C. The risks of anthropomorphism in AI

The focus on human-like AIs has been criticized for various reasons (see  [48]). It is sometimes argued that an emphasis on anthropomorphic machines leads the general public to misunderstand the aims and achievements of AI (e.g.  [49]). Powerful voices within AI have argued for research into ‘generic’ intelligence, and against the idea of imitating human performance (e.g.  [50]).

The real danger to the field is that we are blinded by our tendency to interpret artificial systems as human  [5152]. This tendency makes it too easy to convince us of the intelligence, human-level or otherwise, of a machine. This is the forensic problem of anthropomorphism  [28]. Anthropomorphizing risks introducing bias (in favour of the machine) into judgements of intelligence in machines – unless the risk is mitigated, these judgements are suspect.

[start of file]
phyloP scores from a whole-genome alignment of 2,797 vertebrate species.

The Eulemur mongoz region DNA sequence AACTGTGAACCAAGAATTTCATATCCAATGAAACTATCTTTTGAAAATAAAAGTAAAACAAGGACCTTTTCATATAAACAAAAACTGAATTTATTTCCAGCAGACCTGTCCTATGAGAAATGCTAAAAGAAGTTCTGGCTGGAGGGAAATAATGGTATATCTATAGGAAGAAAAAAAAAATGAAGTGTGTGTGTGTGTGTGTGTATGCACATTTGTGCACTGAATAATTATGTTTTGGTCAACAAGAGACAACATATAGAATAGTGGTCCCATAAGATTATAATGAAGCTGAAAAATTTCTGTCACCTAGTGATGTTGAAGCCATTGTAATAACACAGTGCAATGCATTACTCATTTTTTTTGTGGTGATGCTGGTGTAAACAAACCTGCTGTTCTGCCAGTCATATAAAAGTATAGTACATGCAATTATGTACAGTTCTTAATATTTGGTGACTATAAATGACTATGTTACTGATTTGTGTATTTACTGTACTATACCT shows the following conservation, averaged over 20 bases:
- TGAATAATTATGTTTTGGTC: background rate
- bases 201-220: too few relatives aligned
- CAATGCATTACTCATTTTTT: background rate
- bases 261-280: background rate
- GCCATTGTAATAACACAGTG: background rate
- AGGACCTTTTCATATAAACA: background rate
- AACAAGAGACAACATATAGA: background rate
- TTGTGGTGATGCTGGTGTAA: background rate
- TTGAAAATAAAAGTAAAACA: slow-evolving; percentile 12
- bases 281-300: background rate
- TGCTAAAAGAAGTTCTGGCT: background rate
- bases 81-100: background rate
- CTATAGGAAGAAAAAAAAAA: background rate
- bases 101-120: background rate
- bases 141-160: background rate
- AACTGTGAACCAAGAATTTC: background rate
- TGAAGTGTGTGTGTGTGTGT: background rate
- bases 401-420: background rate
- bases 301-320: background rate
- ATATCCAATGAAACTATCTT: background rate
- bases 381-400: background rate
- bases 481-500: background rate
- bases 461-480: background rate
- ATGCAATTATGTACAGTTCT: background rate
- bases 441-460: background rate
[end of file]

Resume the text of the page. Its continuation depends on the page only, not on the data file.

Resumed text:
Anthropomorphism in HRI

A. The scope of anthropomorphism

Considering the chronic tendency of people to anthropomorphize their environment, it should not be surprising that this topic gathered a lot of attention in the field of HRI. Reeves and Nass  [53] in a series of experiments under the ‘Computers are Social Actors’ paradigm, showed that even computers are treated socially by people. In fact, robots seem to be especially well suited for benefiting from this phenomenon due to their higher anthropomorphisation compared to other technologies and physical autonomy in natural human environments  [5455]. Collocated robots are anthropomorphized more than remote projected robots or embodied conversational agents  [56], which emphasizes the importance of physical presence.